Will The Honda S2000 Increase In Value?

It’s difficult to believe that the value of a well-loved S2000 won’t keep increasing as long as it keeps up its good condition, even though not every ancient Honda is destined to have an appreciating path that drives its price to the moon. It’s not just your typical economy Honda, after all.

The Honda S2000, which debuted for the 1999 model year, is the company’s sports roadster from the 1960s, the S600.

According to Motor Trend, several Honda divisions collaborated on the development of the S2000, from motorcycle engineers who built the four-cylinder engine to racing team engineers who designed the chassis, which accounts for the redline of 9,000 RPM. Honda created the S2000 as a competitive alternative to vehicles like the Porsche Boxster and the BMW Z4. According to Motor Trend’s research, it not only holds its own in real-world testing but also outperforms both German rivals.

A Honda S2000 is it rare?

Honda sold only 700 S2000 CR models, making them exceedingly rare. Due to their scarcity and assortment of track-focused improvements, they have increased in value over the past five years from being $30,000 cars to six-figure collectors. In addition to having unique wheels, a quicker steering rack, stiffer suspension, revised aero, extra chassis bracing, and a one-piece detachable hardtop roof, CR models also received these upgrades.

This one, which has 123 kilometers on the odometer and is finished in yellow over black Alcantara and cloth, looks the part. The interior is in excellent condition, and the body panels and roof piece appear to be in flawless condition. The car’s engine compartment and underside appear to have never been touched by the outside world, which is not unexpected given that it has only traveled an average of 8.7 miles annually since it was first delivered in 2008.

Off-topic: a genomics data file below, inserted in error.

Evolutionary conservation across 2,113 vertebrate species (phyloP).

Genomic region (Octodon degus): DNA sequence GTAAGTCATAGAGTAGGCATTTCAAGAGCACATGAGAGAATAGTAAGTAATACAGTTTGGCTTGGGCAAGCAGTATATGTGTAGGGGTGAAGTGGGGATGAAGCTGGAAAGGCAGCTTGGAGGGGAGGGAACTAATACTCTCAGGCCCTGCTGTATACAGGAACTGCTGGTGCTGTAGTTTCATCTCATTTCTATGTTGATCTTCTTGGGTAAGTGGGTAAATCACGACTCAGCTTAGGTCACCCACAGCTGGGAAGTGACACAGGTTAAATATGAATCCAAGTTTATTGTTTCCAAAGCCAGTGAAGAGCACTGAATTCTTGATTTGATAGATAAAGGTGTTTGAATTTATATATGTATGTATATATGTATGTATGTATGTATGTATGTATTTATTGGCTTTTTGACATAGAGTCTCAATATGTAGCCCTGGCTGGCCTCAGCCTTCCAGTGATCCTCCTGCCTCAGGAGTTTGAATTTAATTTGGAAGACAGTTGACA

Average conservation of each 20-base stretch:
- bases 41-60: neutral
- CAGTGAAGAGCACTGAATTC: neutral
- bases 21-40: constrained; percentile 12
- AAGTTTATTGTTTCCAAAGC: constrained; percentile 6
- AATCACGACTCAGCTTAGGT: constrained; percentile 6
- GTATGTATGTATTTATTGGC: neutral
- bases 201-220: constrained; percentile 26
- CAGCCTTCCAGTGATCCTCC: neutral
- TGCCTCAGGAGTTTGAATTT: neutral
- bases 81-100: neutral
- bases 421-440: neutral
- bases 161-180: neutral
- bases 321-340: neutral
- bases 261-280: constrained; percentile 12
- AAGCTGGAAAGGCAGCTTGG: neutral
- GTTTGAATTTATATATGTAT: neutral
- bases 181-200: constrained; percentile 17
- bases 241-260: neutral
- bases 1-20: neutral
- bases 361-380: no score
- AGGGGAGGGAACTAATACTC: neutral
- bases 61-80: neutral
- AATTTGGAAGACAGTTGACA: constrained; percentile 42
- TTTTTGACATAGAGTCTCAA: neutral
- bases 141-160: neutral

Currently, a similarly equipped CR that sold for $122,500 on Bring a Trailer back in February 2022 has the distinction of most valued S2000 in the world. However, the mileage on that vehicle was 5500 when it was sold. At the time of writing, Rahal’s CR had received bids as high as $111,111, and there were still three days left to place them.

Rahal has relocated an S2000 using the Bring a Trailer platform before. The six-time IndyCar race winner paid $48,000 back in 2018 for a pristine 2000 S2000 painted in red with 1000 kilometers on the odometer. The next year, he earned $70,000 by auctioning off a 91-mile example.

What is a Honda S2000 now worth?

What is the value of a 2000 Honda S2000? A used 2000 Honda S2000 is worth between $6,746 and $12,863 depending on the mileage, extras, and condition of the car. Get a free evaluation right here.

Is buying an S2000 worthwhile?

A fantastic high-performance roadster that is practical for regular driving is the Honda S2000.

For aficionados of sports cars and roadsters, the late 1990s and early 2000s were a brilliant time, as numerous fantastic models, including the Nissan 350z, Mazda MX-5, and of course the Honda S2000, were debuted. The Honda S2000 is still extremely desirable because it is still one of the best sports cars you can buy.

It’s a fantastic alternative for anyone seeking for a used roadster because to its renowned VTEC engine and classic design. There are a few drawbacks to purchasing an automobile that is 22 years old, though, because of its age. Before purchasing a Honda S2000, consider the ten items listed below.

Which year of the Honda S2000 is the best?

What years are ideal for purchasing? Truth be said, there is no undisputed “best year S2000. On paper, the 2002 and later versions should be chosen because they have updated suspension and glass back windows.

What S2000 color is the rarest?